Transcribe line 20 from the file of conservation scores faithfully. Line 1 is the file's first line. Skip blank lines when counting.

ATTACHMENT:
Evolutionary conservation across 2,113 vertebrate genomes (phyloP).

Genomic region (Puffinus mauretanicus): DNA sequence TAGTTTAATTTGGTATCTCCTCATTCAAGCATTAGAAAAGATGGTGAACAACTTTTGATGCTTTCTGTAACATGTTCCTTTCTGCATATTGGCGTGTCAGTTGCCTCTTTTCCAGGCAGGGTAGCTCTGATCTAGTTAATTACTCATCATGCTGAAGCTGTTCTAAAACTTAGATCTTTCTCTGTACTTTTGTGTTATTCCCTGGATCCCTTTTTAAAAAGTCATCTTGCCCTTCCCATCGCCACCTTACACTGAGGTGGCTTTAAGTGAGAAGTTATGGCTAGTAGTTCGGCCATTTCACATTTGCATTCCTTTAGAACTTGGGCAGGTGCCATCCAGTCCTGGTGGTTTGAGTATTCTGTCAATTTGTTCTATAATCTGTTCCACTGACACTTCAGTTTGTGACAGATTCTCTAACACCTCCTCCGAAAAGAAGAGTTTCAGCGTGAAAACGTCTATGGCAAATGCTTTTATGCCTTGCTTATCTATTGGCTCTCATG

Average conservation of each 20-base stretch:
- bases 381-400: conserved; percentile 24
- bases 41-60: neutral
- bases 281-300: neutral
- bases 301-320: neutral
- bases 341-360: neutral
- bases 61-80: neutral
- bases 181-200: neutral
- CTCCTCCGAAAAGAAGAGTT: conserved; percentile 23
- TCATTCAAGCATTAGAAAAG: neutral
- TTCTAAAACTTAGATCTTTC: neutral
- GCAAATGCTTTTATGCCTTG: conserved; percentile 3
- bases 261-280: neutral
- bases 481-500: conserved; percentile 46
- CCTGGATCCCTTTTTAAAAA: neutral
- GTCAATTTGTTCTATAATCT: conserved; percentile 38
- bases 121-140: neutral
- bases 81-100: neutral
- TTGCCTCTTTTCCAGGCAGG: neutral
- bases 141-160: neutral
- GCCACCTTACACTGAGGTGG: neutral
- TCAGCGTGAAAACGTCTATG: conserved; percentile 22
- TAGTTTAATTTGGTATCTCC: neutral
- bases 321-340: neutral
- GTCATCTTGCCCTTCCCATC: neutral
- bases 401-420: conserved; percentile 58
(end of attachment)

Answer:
- bases 81-100: neutral